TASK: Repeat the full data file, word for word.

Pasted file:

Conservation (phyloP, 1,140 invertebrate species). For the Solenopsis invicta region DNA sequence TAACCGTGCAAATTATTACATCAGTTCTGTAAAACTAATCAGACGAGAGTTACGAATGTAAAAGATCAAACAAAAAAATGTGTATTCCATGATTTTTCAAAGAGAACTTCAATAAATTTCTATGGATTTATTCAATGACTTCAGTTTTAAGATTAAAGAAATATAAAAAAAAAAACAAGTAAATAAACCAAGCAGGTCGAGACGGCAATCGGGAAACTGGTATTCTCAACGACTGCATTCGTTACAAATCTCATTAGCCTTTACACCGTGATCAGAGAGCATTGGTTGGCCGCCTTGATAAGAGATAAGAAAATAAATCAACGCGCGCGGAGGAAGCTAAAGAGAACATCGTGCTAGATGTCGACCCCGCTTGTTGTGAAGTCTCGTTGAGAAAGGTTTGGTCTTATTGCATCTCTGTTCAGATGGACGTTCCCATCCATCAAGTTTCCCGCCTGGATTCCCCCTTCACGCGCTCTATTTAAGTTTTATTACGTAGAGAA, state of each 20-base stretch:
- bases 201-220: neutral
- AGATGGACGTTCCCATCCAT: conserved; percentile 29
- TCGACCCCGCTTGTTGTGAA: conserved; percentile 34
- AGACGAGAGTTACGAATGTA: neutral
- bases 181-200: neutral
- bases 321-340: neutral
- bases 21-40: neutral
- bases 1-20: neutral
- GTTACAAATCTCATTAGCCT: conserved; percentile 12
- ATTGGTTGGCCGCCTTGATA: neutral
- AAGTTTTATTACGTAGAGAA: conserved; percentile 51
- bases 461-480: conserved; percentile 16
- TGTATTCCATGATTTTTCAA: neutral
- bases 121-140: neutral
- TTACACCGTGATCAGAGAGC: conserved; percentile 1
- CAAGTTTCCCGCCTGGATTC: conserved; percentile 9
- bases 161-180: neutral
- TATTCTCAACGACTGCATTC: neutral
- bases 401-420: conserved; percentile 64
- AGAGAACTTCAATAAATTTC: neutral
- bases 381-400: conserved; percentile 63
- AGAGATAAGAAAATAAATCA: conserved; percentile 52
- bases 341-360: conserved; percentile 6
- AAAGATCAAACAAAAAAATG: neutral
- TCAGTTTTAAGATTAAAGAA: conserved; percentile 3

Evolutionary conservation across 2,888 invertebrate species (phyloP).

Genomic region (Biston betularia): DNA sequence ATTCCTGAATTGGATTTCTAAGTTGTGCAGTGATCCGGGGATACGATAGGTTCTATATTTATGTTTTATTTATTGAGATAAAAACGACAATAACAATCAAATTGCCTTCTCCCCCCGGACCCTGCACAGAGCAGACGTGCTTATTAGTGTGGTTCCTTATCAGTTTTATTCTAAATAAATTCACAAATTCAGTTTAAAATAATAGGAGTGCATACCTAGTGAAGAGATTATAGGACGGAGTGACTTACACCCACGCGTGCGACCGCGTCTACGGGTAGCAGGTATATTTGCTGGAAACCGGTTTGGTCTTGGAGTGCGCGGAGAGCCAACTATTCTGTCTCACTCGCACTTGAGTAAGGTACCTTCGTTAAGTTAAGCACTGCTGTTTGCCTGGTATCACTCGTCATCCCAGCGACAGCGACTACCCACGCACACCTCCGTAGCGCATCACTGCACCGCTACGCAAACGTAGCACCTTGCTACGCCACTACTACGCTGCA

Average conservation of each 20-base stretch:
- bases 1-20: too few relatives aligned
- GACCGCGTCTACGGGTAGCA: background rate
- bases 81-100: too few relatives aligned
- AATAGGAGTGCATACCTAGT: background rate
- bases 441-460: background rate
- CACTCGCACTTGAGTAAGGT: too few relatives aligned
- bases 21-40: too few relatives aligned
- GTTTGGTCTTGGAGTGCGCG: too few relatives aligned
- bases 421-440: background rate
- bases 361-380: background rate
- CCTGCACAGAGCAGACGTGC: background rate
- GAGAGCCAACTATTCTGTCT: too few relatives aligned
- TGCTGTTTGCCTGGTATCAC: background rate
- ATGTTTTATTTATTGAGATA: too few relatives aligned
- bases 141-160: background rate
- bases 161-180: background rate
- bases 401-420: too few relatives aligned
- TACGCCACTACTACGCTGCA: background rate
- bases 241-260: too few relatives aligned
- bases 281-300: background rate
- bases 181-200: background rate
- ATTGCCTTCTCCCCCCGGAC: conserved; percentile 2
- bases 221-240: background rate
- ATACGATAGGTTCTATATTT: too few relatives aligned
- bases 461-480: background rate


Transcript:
Conservation (phyloP, 1,140 invertebrate species). For the Solenopsis invicta region DNA sequence TAACCGTGCAAATTATTACATCAGTTCTGTAAAACTAATCAGACGAGAGTTACGAATGTAAAAGATCAAACAAAAAAATGTGTATTCCATGATTTTTCAAAGAGAACTTCAATAAATTTCTATGGATTTATTCAATGACTTCAGTTTTAAGATTAAAGAAATATAAAAAAAAAAACAAGTAAATAAACCAAGCAGGTCGAGACGGCAATCGGGAAACTGGTATTCTCAACGACTGCATTCGTTACAAATCTCATTAGCCTTTACACCGTGATCAGAGAGCATTGGTTGGCCGCCTTGATAAGAGATAAGAAAATAAATCAACGCGCGCGGAGGAAGCTAAAGAGAACATCGTGCTAGATGTCGACCCCGCTTGTTGTGAAGTCTCGTTGAGAAAGGTTTGGTCTTATTGCATCTCTGTTCAGATGGACGTTCCCATCCATCAAGTTTCCCGCCTGGATTCCCCCTTCACGCGCTCTATTTAAGTTTTATTACGTAGAGAA, state of each 20-base stretch:
- bases 201-220: neutral
- AGATGGACGTTCCCATCCAT: conserved; percentile 29
- TCGACCCCGCTTGTTGTGAA: conserved; percentile 34
- AGACGAGAGTTACGAATGTA: neutral
- bases 181-200: neutral
- bases 321-340: neutral
- bases 21-40: neutral
- bases 1-20: neutral
- GTTACAAATCTCATTAGCCT: conserved; percentile 12
- ATTGGTTGGCCGCCTTGATA: neutral
- AAGTTTTATTACGTAGAGAA: conserved; percentile 51
- bases 461-480: conserved; percentile 16
- TGTATTCCATGATTTTTCAA: neutral
- bases 121-140: neutral
- TTACACCGTGATCAGAGAGC: conserved; percentile 1
- CAAGTTTCCCGCCTGGATTC: conserved; percentile 9
- bases 161-180: neutral
- TATTCTCAACGACTGCATTC: neutral
- bases 401-420: conserved; percentile 64
- AGAGAACTTCAATAAATTTC: neutral
- bases 381-400: conserved; percentile 63
- AGAGATAAGAAAATAAATCA: conserved; percentile 52
- bases 341-360: conserved; percentile 6
- AAAGATCAAACAAAAAAATG: neutral
- TCAGTTTTAAGATTAAAGAA: conserved; percentile 3

Evolutionary conservation across 2,888 invertebrate species (phyloP).

Genomic region (Biston betularia): DNA sequence ATTCCTGAATTGGATTTCTAAGTTGTGCAGTGATCCGGGGATACGATAGGTTCTATATTTATGTTTTATTTATTGAGATAAAAACGACAATAACAATCAAATTGCCTTCTCCCCCCGGACCCTGCACAGAGCAGACGTGCTTATTAGTGTGGTTCCTTATCAGTTTTATTCTAAATAAATTCACAAATTCAGTTTAAAATAATAGGAGTGCATACCTAGTGAAGAGATTATAGGACGGAGTGACTTACACCCACGCGTGCGACCGCGTCTACGGGTAGCAGGTATATTTGCTGGAAACCGGTTTGGTCTTGGAGTGCGCGGAGAGCCAACTATTCTGTCTCACTCGCACTTGAGTAAGGTACCTTCGTTAAGTTAAGCACTGCTGTTTGCCTGGTATCACTCGTCATCCCAGCGACAGCGACTACCCACGCACACCTCCGTAGCGCATCACTGCACCGCTACGCAAACGTAGCACCTTGCTACGCCACTACTACGCTGCA

Average conservation of each 20-base stretch:
- bases 1-20: too few relatives aligned
- GACCGCGTCTACGGGTAGCA: background rate
- bases 81-100: too few relatives aligned
- AATAGGAGTGCATACCTAGT: background rate
- bases 441-460: background rate
- CACTCGCACTTGAGTAAGGT: too few relatives aligned
- bases 21-40: too few relatives aligned
- GTTTGGTCTTGGAGTGCGCG: too few relatives aligned
- bases 421-440: background rate
- bases 361-380: background rate
- CCTGCACAGAGCAGACGTGC: background rate
- GAGAGCCAACTATTCTGTCT: too few relatives aligned
- TGCTGTTTGCCTGGTATCAC: background rate
- ATGTTTTATTTATTGAGATA: too few relatives aligned
- bases 141-160: background rate
- bases 161-180: background rate
- bases 401-420: too few relatives aligned
- TACGCCACTACTACGCTGCA: background rate
- bases 241-260: too few relatives aligned
- bases 281-300: background rate
- bases 181-200: background rate
- ATTGCCTTCTCCCCCCGGAC: conserved; percentile 2
- bases 221-240: background rate
- ATACGATAGGTTCTATATTT: too few relatives aligned
- bases 461-480: background rate